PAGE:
c. Model: Models are plain old JavaScript objects that represent data used by your app. Models are also used to represent your app's current state.

d. View: The view is responsible for presenting your models data to end user. Typically it is the HTML markup which exists after AngularJS has parsed and compiled the HTML to include rendered markup and bindings.

e. Services: Services are singletons, which are objects that are instantiated only once per app (by the $injector). They provide an interface to keep together methods that relate to a specific function. AngularJS provides many inbuilt services for example, $http, $route, $window, $location etc. Each service is responsible for a specific task for example, $http is used to make ajax call to get the server data. $route is used to define the routing information and so on. Inbuilt services are always prefixed with $ symbol.

f. Data-binding: AngularJS data-binding is the most useful feature which saves you from writing boilerplate code (i.e. the sections of code which is included in many places with little or no alteration). Now, developers are not responsible for manually manipulating the DOM elements and attributes to reflect model changes. AngularJS provides two-way databinding to handle the synchronization of data between model and view.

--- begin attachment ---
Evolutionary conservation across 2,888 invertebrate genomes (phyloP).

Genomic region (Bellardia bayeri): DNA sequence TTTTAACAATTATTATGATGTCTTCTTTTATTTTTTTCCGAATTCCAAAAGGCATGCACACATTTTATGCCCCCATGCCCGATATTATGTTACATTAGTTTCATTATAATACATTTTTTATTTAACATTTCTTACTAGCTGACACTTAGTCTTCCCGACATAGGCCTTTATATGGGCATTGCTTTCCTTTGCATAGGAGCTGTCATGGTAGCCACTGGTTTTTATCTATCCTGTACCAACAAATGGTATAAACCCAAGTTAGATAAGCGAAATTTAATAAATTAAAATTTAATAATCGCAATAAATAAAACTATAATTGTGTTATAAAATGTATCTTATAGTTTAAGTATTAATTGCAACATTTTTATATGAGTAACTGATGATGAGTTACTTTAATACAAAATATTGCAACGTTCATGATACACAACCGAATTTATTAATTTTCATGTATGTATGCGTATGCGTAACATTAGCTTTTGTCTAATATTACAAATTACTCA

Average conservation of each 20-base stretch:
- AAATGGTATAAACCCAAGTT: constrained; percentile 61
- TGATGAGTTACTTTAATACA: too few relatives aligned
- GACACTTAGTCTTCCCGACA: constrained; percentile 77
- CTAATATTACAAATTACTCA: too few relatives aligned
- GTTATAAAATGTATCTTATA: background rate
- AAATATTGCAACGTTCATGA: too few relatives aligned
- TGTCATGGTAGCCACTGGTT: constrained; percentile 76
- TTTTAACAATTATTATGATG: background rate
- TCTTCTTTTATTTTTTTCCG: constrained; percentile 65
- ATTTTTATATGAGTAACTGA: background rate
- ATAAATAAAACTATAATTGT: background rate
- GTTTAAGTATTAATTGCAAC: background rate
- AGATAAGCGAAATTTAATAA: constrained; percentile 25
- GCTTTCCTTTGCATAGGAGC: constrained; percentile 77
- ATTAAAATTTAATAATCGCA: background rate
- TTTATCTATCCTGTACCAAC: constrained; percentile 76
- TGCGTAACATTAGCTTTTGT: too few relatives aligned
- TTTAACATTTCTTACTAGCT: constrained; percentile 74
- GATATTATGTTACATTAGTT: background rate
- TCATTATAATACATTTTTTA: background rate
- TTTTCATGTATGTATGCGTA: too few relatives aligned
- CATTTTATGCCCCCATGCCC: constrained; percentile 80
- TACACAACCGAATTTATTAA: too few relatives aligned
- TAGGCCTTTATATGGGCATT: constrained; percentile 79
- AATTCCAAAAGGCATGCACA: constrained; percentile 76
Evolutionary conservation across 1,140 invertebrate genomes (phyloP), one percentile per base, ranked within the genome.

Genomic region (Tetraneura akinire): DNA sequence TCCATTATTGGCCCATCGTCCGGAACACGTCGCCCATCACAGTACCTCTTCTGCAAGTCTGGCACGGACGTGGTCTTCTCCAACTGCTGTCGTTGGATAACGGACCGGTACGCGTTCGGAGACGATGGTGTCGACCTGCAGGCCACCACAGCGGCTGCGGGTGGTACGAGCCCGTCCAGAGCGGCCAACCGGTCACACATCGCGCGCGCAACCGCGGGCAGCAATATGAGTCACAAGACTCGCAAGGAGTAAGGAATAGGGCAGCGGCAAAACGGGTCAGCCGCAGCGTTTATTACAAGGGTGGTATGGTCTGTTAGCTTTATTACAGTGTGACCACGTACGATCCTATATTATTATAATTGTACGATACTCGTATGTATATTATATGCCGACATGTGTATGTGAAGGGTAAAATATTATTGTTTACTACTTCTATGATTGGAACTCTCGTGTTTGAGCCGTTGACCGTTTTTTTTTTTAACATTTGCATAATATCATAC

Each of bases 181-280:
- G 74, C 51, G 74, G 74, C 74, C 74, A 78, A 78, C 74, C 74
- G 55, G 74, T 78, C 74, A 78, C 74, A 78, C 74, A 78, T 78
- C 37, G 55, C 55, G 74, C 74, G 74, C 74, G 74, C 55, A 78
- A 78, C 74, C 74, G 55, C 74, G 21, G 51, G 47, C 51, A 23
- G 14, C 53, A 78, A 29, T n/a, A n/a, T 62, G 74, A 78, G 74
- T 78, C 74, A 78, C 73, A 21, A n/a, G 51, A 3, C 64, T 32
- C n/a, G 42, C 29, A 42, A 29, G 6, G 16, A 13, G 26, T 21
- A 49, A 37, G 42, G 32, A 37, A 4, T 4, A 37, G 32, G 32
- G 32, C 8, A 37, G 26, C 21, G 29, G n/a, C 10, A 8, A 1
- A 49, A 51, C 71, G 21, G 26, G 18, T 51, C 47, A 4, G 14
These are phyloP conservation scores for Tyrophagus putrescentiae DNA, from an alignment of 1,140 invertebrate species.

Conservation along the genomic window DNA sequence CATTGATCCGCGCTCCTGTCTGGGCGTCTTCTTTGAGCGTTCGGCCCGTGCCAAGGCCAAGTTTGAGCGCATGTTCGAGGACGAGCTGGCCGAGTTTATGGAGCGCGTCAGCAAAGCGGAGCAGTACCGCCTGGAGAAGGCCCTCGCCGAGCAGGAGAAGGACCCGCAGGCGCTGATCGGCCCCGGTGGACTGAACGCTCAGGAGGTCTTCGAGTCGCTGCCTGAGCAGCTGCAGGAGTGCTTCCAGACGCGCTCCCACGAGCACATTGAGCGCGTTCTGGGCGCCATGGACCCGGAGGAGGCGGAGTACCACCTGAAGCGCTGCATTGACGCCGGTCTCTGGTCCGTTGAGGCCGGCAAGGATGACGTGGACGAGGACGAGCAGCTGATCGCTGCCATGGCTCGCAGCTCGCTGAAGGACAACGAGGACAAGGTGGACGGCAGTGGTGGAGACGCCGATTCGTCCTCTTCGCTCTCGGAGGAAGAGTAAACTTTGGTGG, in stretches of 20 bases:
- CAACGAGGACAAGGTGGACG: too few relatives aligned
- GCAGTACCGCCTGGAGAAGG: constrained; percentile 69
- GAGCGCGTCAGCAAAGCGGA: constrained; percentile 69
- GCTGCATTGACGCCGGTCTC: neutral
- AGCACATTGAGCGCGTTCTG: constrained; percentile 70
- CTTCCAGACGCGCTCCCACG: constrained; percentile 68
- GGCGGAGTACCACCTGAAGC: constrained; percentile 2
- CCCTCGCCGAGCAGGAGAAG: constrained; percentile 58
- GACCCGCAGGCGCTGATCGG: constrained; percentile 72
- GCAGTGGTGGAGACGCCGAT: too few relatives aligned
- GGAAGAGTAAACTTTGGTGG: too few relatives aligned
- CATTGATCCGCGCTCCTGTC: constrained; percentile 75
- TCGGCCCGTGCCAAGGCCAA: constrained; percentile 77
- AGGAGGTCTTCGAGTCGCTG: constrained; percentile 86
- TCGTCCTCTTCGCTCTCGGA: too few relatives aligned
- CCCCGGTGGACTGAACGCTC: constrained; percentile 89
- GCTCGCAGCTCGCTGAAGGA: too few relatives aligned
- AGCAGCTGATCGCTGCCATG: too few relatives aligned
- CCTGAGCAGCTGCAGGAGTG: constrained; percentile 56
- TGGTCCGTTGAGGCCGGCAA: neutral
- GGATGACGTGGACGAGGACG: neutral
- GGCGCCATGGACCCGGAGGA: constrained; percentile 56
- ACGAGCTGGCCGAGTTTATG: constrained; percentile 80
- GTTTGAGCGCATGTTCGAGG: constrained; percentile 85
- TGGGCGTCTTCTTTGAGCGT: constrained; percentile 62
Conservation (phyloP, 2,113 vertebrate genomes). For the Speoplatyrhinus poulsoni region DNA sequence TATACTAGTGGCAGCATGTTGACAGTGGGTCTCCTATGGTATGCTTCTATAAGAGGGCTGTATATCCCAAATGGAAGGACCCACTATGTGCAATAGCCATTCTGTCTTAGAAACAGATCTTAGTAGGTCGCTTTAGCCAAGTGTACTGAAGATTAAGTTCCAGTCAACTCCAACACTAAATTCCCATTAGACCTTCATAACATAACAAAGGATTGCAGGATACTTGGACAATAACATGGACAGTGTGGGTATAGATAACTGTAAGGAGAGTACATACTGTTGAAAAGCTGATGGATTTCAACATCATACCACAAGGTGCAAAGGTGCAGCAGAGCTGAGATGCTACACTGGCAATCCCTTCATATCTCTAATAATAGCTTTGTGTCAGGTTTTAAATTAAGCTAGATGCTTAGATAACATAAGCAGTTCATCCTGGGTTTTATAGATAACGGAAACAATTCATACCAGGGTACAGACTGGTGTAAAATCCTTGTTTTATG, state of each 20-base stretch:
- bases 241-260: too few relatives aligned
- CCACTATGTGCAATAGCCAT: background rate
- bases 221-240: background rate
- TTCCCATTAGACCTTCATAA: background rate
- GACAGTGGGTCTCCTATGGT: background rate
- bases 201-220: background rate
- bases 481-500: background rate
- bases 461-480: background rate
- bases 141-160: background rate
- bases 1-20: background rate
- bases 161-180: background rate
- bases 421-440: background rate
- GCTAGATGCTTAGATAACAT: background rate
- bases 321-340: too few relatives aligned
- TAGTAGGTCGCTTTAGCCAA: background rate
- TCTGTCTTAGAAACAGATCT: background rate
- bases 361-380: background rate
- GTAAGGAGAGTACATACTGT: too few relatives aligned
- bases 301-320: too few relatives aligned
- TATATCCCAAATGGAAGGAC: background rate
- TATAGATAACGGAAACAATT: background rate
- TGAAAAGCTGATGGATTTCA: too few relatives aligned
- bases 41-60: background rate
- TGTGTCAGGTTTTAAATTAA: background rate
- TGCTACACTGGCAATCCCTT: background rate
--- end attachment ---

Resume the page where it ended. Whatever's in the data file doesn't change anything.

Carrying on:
g. Directives: Directives might just be the killer feature of AngularJS. Directives allow us to extend the grammar of the web through reusable HTML elements, attributes, and classes. AngularJS directives are extended HTML attributes with the prefix ng-.

h. Filters: Filters are used to change modify the data and can be clubbed in expression or directives using pipe character. AngularJS filters can be used to transform data:
1.currency -Format a number to a currency format.
2. filter - Select a subset of items from an array.
3. lowercase - Format a string to lower case.
4. orderBy - Orders an array by an expression.
5. uppercase - Format a string to upper case.